The emergence of a “post-fact world” is a complex problem with multiple causes. And the fight against alternative facts must be fought on multiple fronts with a variety of tools. Part of the solution involves making primary sources more accessible to more people. Accessibility means not only making the documents available to the public, but writing them and formatting them in a way that promotes reading and comprehension. (The idea being that if more people can understand the primary source, they will be less likely to believe the misstatements spouted by biased outlets purporting to summarize the primary source.)
Ideally all three branches of government would commit to using plain language and good document design. But the law is complex and fulfilling such a commitment would be a challenge even for the well intentioned. And, at the present moment, it seems that many in our government are not well intentioned.
So, how can we proceed? Part of the solution involves having reputable news sources provide us with helpful annotations to the primary sources. As an example, NPR had its journalists annotate parts of Trump’s executive order on immigration.
But with the fragmentation of new consumption, we need more than that. We need to be able to read and understand the primary sources ourselves. And while the current administration might make that impossible with respect to the executive branch, I think there is at least the possibility that the judicial branch might rise to the occasion. For example, the Ninth Circuit created a special webpage for the Washington v. Trump appeal “due to the level of interest in this case.” This webpage makes it much easier for the public to access all of the documents filed in the case.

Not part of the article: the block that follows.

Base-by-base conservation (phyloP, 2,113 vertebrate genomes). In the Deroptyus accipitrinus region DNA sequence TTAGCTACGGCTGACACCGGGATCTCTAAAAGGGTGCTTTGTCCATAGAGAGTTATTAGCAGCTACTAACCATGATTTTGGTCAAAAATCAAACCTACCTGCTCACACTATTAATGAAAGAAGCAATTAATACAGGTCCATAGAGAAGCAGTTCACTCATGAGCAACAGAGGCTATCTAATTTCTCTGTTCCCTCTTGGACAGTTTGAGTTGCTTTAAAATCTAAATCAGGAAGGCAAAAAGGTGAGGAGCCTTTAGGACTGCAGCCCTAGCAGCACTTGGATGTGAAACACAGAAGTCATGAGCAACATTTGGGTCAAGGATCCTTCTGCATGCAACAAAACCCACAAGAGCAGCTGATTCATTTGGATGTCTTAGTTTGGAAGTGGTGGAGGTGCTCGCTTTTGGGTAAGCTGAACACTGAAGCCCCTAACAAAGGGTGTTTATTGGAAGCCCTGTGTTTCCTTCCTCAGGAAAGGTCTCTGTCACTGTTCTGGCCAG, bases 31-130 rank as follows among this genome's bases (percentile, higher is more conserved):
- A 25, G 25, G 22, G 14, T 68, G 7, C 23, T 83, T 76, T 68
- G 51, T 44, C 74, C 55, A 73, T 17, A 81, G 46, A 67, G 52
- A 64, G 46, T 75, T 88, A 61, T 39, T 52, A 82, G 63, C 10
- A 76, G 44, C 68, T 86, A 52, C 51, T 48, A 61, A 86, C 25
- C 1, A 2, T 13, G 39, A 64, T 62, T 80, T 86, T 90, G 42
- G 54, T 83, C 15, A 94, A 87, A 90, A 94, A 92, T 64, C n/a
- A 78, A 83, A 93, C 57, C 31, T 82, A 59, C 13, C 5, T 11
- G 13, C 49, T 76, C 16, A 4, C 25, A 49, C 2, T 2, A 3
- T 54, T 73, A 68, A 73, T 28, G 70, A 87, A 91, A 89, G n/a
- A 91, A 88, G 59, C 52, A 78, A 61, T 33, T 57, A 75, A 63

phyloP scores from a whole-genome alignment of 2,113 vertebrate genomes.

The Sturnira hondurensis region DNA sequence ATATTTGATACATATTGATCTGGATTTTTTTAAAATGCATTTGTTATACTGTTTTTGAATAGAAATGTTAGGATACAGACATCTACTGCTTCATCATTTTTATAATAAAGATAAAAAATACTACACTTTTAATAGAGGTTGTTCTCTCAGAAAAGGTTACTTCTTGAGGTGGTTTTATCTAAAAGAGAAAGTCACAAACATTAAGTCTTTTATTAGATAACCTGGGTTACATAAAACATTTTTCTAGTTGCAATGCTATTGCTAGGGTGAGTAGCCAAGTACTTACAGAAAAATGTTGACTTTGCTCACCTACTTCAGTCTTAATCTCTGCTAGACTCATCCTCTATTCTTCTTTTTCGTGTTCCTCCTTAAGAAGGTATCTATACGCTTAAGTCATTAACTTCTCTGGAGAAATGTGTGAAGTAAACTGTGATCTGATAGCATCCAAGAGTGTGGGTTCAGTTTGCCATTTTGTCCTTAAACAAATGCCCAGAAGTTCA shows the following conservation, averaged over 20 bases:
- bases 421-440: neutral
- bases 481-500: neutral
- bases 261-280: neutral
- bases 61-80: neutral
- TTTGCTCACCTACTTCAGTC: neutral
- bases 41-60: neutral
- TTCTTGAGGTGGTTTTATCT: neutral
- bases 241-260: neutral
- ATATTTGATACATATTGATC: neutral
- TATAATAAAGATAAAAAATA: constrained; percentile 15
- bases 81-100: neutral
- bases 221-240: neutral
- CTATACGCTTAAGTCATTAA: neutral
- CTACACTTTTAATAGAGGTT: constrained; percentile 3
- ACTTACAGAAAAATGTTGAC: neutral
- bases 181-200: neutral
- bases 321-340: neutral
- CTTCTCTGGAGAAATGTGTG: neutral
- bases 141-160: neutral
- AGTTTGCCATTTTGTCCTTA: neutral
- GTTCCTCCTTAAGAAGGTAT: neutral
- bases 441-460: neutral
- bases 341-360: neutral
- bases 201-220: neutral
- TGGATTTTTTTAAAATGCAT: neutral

But accessing the documents is only half the battle. We need to be able to read and understand them too. And, unfortunately, most court filings are not very readable because they are strangely formatted, full of jargon, and riddled with citations that are meaningless to non-lawyers. I have to admit that even I, as a lawyer interested in the case, feel my eyes glazing over when I start to read one of these documents.
How could the courts make their orders more readable? Here are just a few suggestions:
- change the court rules regarding document formatting to allow for the adoption of good typographic principles;
- put citations in footnotes instead of in the text to make the documents easier for non-lawyers to read; and
- use less legal jargon, or at least add some simple explanations for the more confusing terms and procedures.
To show the impact of these small changes, I took Judge Robart’s TRO from the Washington v. Trump case and redesigned it. I did not adhere to the court’s rules regarding formatting because I think those rules make the documents too hard to read. Instead, I adopted what I think are fairly widely accepted principles of good typography and page layout. I also put the citations in footnotes and hyperlinked as many docket entries and cases as I could. Lastly, I changed a few words here and there in an attempt to add clarity.
Here are screenshots of the original TRO and my redesign (click each image to view the entire document):
If you have thoughts about how to make court documents even more accessible, or suggestions for how to encourage courts to make these changes, I would love to hear from you!